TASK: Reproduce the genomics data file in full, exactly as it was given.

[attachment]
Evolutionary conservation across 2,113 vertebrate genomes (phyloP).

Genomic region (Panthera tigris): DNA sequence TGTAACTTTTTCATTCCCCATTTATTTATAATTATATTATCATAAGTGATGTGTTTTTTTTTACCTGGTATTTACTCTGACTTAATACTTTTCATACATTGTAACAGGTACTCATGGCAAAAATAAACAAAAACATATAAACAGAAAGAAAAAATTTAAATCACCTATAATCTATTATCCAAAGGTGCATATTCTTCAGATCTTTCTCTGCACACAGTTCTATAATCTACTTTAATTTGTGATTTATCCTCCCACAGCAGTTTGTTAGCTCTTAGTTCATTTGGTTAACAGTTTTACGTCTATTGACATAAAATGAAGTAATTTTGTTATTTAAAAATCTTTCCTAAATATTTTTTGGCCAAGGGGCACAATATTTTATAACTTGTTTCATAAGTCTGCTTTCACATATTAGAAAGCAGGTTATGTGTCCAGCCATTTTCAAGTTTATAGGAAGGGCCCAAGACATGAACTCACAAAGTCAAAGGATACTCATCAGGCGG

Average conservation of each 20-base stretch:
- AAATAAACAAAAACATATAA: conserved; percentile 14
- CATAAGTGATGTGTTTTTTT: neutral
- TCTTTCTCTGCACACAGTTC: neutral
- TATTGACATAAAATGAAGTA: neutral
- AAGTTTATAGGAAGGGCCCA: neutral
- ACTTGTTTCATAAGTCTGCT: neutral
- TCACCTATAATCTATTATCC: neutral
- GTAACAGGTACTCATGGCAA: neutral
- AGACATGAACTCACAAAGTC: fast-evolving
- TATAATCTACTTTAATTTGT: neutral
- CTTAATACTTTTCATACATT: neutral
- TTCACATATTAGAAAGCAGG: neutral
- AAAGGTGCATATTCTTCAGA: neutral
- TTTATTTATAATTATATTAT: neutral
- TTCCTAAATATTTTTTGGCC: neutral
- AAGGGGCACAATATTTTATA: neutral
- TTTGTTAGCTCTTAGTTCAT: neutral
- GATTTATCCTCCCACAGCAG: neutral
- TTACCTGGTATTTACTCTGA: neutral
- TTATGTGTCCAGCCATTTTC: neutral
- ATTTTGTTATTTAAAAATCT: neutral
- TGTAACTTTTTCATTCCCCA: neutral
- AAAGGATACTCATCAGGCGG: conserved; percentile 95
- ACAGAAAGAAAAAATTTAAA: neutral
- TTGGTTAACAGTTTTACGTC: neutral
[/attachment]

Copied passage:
Evolutionary conservation across 2,113 vertebrate genomes (phyloP).

Genomic region (Panthera tigris): DNA sequence TGTAACTTTTTCATTCCCCATTTATTTATAATTATATTATCATAAGTGATGTGTTTTTTTTTACCTGGTATTTACTCTGACTTAATACTTTTCATACATTGTAACAGGTACTCATGGCAAAAATAAACAAAAACATATAAACAGAAAGAAAAAATTTAAATCACCTATAATCTATTATCCAAAGGTGCATATTCTTCAGATCTTTCTCTGCACACAGTTCTATAATCTACTTTAATTTGTGATTTATCCTCCCACAGCAGTTTGTTAGCTCTTAGTTCATTTGGTTAACAGTTTTACGTCTATTGACATAAAATGAAGTAATTTTGTTATTTAAAAATCTTTCCTAAATATTTTTTGGCCAAGGGGCACAATATTTTATAACTTGTTTCATAAGTCTGCTTTCACATATTAGAAAGCAGGTTATGTGTCCAGCCATTTTCAAGTTTATAGGAAGGGCCCAAGACATGAACTCACAAAGTCAAAGGATACTCATCAGGCGG

Average conservation of each 20-base stretch:
- AAATAAACAAAAACATATAA: conserved; percentile 14
- CATAAGTGATGTGTTTTTTT: neutral
- TCTTTCTCTGCACACAGTTC: neutral
- TATTGACATAAAATGAAGTA: neutral
- AAGTTTATAGGAAGGGCCCA: neutral
- ACTTGTTTCATAAGTCTGCT: neutral
- TCACCTATAATCTATTATCC: neutral
- GTAACAGGTACTCATGGCAA: neutral
- AGACATGAACTCACAAAGTC: fast-evolving
- TATAATCTACTTTAATTTGT: neutral
- CTTAATACTTTTCATACATT: neutral
- TTCACATATTAGAAAGCAGG: neutral
- AAAGGTGCATATTCTTCAGA: neutral
- TTTATTTATAATTATATTAT: neutral
- TTCCTAAATATTTTTTGGCC: neutral
- AAGGGGCACAATATTTTATA: neutral
- TTTGTTAGCTCTTAGTTCAT: neutral
- GATTTATCCTCCCACAGCAG: neutral
- TTACCTGGTATTTACTCTGA: neutral
- TTATGTGTCCAGCCATTTTC: neutral
- ATTTTGTTATTTAAAAATCT: neutral
- TGTAACTTTTTCATTCCCCA: neutral
- AAAGGATACTCATCAGGCGG: conserved; percentile 95
- ACAGAAAGAAAAAATTTAAA: neutral
- TTGGTTAACAGTTTTACGTC: neutral